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New understanding of the role of cerebrospinal fluid: offsetting of arterial and brain pulsation and self-dissipation of cerebrospinal fluid pulsatile flow energy.

Authors
Min, KJ; Yoon, SH; Kang, J
Citation
Medical hypotheses, 76(6):884-886, 2011
Journal Title
Medical hypotheses
ISSN
0306-98771532-2777
Abstract
Many theories have been postulated to date regarding the mechanisms involved in the absorption of the intracranial arterial blood flow energy in the intracranial space, but it is as yet nor clearly defined. The blood flow energy that is transmitted from the heart formulates the cerebrospinal fluid (CSF) pulsatile flow, and is known to constitute the major energy of the CSF flow, while the bulk flow carries only small energy. The intracranial space that is enclosed in a solid cranium and is an isolate system as in the Monroe-Kellie doctrine, and the authors propose to re-analyze the Monroe-Kellie doctrine concept in terms of energy transfer and dissipation of the Windkessel effect. We propose that the large blood flow energy that initiates in the heart is transferred in order of precedence to the arteries, arterioles, brain parenchyma, and finally to CSF within the cranium, in which the energy is confined and unable to be transferred, so that the final transfer of energy to the CSF pulsatile flow is self-dissipated in terms of direction and chronology in CSF pulsatile flow. In order for the CSF pulsatile flow that is transferred from arterial blood flow energy to be dissipated in the intracranial space, this cannot be explained with bulk flow energy in any perspective, since the pulsatile flow kinetic energy is greater than the bulk flow kinetic energy by at least a 100-fold. The pulsatile flow energy within the closed intracranial space cannot be transferred and is confined, as postulated by the Monroe-Kellie doctrine, and therefore the authors propound that the pulsatile flow dissipates by itself. The dissipation of the CSF pulsatile flow kinetic energy will be in all directions in a diffuse and random manner, and is offset by the CSF flow energy vector due to the CSF mixing process. Such energy dissipation will lead to maintenance of low CSF flow energy, which will result in maintaining low intracranial pressure (ICP), and sufficient brain perfusion. It is our opinion that our hypothesis will be able to explain the decreasing offsetting effect of arterial pulsation in chronic obstructive hydrocephalus, and the mechanisms for the ventricular dilatation in communicating hydrocephalus without changes in the mean ICP, and therefore highly justifying our hypothesis.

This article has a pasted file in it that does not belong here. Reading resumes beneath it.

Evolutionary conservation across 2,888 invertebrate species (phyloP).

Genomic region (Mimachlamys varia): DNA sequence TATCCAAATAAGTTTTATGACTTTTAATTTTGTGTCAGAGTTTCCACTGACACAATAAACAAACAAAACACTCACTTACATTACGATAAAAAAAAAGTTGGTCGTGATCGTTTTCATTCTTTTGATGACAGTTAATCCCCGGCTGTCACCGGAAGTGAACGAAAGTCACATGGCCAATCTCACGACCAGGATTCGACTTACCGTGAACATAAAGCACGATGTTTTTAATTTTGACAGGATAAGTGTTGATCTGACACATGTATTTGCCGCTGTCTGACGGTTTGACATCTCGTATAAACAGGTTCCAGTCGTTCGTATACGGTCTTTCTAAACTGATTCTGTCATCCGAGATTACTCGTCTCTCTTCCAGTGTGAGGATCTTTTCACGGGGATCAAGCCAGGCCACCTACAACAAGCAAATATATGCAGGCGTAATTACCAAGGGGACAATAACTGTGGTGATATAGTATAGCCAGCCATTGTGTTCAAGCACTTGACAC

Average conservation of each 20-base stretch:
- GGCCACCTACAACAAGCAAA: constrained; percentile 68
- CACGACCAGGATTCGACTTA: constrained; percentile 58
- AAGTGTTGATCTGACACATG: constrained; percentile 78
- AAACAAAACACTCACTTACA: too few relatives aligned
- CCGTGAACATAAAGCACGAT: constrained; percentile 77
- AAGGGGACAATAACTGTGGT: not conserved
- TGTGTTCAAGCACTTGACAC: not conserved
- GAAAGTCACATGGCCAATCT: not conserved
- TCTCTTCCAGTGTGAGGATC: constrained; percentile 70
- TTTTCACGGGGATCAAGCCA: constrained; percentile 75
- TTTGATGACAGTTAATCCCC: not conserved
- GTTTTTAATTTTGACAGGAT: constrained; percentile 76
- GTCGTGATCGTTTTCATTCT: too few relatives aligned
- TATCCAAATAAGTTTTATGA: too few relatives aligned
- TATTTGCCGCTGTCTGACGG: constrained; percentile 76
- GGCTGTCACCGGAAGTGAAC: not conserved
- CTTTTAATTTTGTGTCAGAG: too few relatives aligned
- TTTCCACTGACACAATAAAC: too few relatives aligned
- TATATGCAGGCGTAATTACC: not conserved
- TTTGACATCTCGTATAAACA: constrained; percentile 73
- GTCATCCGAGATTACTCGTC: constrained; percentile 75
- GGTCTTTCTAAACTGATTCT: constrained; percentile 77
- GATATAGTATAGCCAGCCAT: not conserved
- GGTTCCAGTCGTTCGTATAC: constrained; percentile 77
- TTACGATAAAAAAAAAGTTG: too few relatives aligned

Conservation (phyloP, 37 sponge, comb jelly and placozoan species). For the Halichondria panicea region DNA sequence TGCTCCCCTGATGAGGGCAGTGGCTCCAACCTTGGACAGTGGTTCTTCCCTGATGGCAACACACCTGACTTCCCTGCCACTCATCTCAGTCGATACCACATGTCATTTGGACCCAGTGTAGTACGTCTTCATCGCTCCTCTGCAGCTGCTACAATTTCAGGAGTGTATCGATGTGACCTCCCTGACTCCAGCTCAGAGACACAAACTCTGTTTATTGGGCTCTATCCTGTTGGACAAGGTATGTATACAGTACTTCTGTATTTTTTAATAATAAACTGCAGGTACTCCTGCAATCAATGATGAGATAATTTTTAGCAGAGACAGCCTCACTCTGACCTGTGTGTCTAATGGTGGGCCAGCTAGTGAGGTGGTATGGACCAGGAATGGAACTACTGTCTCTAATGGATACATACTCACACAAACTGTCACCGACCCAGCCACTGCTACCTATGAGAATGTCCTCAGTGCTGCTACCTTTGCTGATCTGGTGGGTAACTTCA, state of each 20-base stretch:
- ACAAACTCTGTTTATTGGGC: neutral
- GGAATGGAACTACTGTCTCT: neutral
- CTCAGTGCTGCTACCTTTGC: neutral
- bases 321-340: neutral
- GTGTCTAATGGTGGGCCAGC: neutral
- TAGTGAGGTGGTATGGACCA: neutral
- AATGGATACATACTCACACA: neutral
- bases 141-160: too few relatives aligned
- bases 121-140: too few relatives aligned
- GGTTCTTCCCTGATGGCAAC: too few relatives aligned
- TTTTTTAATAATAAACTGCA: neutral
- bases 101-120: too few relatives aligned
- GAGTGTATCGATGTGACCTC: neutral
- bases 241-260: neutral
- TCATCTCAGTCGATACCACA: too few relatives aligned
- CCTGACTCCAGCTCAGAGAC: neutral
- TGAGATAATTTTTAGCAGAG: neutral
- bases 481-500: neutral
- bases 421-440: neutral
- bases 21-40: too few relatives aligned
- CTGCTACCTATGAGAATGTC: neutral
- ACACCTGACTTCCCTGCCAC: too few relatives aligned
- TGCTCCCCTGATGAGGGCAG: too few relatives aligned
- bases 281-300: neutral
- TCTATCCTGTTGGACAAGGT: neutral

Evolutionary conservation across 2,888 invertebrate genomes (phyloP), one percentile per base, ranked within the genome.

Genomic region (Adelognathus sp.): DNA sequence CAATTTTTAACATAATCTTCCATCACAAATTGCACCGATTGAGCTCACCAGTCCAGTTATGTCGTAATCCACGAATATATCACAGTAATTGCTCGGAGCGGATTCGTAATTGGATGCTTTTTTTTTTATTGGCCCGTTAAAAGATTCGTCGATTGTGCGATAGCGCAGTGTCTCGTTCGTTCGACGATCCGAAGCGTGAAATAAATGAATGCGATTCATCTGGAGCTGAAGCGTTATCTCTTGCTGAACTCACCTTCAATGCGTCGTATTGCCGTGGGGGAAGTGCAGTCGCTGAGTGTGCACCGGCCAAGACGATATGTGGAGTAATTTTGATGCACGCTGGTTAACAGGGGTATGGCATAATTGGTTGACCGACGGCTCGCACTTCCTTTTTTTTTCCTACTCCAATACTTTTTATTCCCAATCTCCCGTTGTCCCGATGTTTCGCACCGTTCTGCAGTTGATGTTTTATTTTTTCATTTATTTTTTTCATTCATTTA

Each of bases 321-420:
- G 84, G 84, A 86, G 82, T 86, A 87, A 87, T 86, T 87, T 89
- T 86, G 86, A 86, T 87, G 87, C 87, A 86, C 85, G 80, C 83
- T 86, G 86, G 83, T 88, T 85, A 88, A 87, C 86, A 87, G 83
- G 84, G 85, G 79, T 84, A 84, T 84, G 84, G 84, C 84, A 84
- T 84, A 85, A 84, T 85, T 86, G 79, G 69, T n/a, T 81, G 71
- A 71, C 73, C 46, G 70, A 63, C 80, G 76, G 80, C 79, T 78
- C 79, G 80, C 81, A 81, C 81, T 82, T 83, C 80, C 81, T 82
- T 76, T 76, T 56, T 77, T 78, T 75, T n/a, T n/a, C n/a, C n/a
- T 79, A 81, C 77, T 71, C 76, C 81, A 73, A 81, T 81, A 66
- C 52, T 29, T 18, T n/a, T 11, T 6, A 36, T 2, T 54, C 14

MeSH terms
Arteries/*physiologyBrain/*physiology*Cerebrospinal FluidHumansModels, Theoretical
DOI
10.1016/j.mehy.2011.02.043
PMID
21458167
Appears in Collections:
Journal Papers > School of Medicine / Graduate School of Medicine > Neurosurgery
AJOU Authors
윤, 수한강, 재규
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